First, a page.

We live in strange times my friends.
That’s an understatement.
The coronavirus has literally shutdown much of the world.
And with that, has come a massive financial fallout.
Just this week, several million Americans have been laid off or furloughed because of the coronavirus crisis — and millions more may lose their jobs in the weeks ahead.
As a result, the unemployment rate is also primed to soar from the current 50-year low of 3.5%. The jobless rate could quickly climb above 10% and go even higher.
People are hurting financially. And it’s likely to get worse.
A massive $2 trillion government rescue package aims to ease the pain for the countless Americans put out of work with expanded unemployment benefits and loosened eligibility requirements. The bill also allows certain qualified retirement plan participants, including 401(k) plan participants, to take new distributions and even bigger loans from their plan accounts than before.
Which brings me to the point of today’s essay….
Specifically the concept of emergency funds. Notice I said “funds”, plural. I’ll get to that in a moment.
The very idea of setting aside an emergency fund has been scoffed at by many people in the past. “Why would you just have 6 months of salary stuck in the corner doing nothing?”, goes their thinking.
The coronavirus and its impact on the world’s economy answers that question unequivocally. This is exactly why everyone should have emergency funds.
You see, for those dependent on an income from a job or business, not having an emergency fund actually compounds the financial challenge. In other words, the problem goes from being very bad to horrible.
Here’s what I mean…
Needing money to pay the rent, mortgage, utilities and grocery bill, the person without emergency funds will do what was previously unthinkable…
They’ll take a bank loan out to pay for basic necessities.
They’ll borrow against their retirement funds just to pay the car note.
And then they’ll make the mother of all financial mistakes…
They’ll put day-to-day living expenses on their credit card and then proceed to pay the minimal amount each month.
Look, I’m not making light of anyone struggling right now. Nor am I judging anyone who is doing these things to stay afloat financially.
What I am doing is providing a backdrop for something that normally falls upon deaf ears.
The need for emergency funds, and as important, the compound and devastating effect, that the lack of them has on peoples lives in these situations.
Let me put that into perspective…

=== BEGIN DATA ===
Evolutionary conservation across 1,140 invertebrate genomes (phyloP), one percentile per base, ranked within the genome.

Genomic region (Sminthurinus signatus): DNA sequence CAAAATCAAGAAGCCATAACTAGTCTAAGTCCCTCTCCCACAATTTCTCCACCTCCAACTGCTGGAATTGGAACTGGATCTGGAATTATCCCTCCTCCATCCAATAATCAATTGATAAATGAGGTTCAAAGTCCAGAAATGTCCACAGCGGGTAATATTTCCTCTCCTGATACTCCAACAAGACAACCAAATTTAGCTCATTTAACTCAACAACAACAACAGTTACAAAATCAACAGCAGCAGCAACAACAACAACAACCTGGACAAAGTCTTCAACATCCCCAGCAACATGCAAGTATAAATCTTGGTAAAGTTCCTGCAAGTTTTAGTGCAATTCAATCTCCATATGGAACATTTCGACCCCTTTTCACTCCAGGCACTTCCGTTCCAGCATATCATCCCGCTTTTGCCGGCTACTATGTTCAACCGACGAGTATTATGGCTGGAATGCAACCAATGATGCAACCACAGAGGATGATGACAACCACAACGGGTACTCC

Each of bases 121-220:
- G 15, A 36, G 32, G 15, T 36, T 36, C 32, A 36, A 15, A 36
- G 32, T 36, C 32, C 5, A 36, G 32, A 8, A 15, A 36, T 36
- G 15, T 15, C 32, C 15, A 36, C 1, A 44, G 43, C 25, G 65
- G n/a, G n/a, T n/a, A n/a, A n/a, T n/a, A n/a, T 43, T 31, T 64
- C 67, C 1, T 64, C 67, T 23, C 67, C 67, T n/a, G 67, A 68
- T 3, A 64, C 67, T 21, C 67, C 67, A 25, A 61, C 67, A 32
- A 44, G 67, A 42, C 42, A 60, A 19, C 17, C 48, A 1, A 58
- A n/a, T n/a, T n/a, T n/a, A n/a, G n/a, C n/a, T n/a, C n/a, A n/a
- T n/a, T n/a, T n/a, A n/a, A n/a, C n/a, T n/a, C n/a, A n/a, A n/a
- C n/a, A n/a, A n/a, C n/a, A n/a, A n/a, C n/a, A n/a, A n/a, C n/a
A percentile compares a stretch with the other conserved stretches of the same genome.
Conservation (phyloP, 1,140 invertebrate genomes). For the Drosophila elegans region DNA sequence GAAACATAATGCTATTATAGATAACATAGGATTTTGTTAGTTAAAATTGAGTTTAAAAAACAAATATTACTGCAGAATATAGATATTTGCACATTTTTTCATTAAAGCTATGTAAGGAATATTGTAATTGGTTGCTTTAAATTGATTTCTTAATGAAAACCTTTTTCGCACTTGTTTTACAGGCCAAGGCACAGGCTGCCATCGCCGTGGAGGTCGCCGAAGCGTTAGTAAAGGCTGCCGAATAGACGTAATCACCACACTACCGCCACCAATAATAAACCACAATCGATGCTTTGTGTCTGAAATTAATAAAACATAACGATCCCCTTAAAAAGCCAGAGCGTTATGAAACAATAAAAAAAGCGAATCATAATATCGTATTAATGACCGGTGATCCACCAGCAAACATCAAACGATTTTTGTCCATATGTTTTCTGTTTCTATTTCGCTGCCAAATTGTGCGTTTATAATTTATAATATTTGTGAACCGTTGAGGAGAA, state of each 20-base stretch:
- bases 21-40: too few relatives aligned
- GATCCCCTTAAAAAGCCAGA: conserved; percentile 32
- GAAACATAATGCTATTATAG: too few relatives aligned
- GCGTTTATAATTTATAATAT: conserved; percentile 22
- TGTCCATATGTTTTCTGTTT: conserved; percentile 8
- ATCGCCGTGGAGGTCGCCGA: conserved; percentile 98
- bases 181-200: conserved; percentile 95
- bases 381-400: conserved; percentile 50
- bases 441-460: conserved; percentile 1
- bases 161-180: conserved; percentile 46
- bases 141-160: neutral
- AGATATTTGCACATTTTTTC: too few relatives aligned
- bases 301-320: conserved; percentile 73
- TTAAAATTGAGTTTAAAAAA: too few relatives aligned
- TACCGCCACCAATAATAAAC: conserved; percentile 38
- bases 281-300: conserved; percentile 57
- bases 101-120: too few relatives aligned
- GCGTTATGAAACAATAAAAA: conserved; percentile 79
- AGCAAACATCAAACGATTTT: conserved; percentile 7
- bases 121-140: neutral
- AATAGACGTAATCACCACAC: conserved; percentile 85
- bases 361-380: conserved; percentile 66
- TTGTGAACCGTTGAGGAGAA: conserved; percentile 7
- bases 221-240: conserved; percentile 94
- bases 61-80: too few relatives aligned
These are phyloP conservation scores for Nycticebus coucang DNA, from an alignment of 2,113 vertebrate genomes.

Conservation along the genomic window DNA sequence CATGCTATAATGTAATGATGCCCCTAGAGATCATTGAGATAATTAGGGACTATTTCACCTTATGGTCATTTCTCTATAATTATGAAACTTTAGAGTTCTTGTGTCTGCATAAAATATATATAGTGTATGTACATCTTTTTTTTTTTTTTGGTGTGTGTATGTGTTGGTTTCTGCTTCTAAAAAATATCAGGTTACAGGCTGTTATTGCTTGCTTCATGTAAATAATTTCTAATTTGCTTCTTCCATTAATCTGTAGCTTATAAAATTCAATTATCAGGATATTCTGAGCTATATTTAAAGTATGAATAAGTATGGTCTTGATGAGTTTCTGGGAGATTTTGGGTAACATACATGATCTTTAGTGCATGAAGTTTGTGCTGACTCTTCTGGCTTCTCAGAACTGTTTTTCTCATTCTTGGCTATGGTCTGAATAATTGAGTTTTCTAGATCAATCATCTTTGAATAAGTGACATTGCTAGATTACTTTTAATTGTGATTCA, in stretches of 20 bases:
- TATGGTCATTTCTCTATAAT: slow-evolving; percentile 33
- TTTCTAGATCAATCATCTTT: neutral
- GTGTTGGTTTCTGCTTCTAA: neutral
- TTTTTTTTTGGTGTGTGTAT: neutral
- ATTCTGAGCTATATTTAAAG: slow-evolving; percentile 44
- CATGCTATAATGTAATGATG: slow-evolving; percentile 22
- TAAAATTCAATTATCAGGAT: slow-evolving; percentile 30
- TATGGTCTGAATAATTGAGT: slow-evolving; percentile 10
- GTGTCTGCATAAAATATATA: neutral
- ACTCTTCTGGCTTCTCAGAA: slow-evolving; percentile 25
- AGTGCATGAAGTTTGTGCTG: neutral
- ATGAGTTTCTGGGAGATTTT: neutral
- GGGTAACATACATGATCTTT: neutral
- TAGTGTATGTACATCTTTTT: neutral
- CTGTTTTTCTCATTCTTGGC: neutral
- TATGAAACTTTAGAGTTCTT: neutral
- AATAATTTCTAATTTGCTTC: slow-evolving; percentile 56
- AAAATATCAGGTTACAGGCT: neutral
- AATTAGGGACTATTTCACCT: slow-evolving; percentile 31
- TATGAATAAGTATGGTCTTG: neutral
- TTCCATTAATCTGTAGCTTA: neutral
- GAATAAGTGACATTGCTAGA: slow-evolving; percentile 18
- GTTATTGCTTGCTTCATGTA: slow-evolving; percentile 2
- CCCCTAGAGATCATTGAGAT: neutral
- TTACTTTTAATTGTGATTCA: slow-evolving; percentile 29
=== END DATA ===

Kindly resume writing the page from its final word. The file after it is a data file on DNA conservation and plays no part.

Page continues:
The average return on the stock market is about 10%.
The average return of the greatest compounder of money the world has ever known, Warren Buffett, has been about 18% over decades.
Now, imagine putting thousands of dollars onto a credit card for basic necessities and then have that money compound away from you at 20% for months or years.
Just do the math for what it would take to recover from that.
After finally paying off the credit card balance (which can take years), you would need to then earn a rate of return on your money that nears Warren Buffett’s level….just to break even.
It won’t happen.
This is why going into credit card debt is one of the single biggest mistakes a person can make. It literally puts them on a financial treadmill that takes years (even decades) to recover from.
You, see not having an emergency fund doesn’t just kick a person in the shorts once, it keeps kicking them over and over because of the financial wounds they inflict on themselves just to get by.
I’m a big fan of emergency funds. In fact, I recommend that you have several. Yes, 6 months of salary tucked into a money market account. Yes, even more funds stashed inside longer term savings accounts. Yes, even more funds invested in long term CD’s or Treasuries.
Here’s what I want you consider…
Think of concentric circles around you, each one a set of funds to protect you. Each one a layer of defense.
In extreme times, like what’s happening now, these funds will protect you. Yes, you might deplete that first level, but then you have others to fall back on and so forth. The idea is to protect you, your family and also your assets.
Think of credit card debt as the enemy at the gates. You want to build moats, draw bridges and fortifications to keep that enemy from ever getting close to you. Think of bank loans and 401k loans as pirates trying to board your ship. Protect your financial ship with cannons and armies, all fighting for you.
When we come out of the current financial crisis, people’s memories will fade. Guards will be let down. Old financial habits and ideas will creep back in and yes, the concept of emergency funds will once again be scoffed at by many.
Let that not be you my friends.
If you’re someone who has put off building emergency funds, let this be a turning point for you. Make the idea of tapping into your retirement funds or taking on debt a very last option, not the first option for people who have no funds set aside.
Start as quickly as you can.
It takes months or even years for some to build a robust stash of savings to protect themselves and their families. Start building those circles of financial defense, one by one. Fortify yourself and your assets. Build financial immunity.
Friends, the number-one financial regret among Americans tends to always be the failure to save for emergencies and for retirement. This is a time when both of those objectives come into sharp focus.
As the saying goes, don’t start to build your well when you’re thirsty. Build it now. Be ready for the next financial “hurricane”. With several emergency funds in place, you’ll weather the storm, assets intact, and continue on your journey. The journey to financial freedom.
Be free. Nothing else is worth it.
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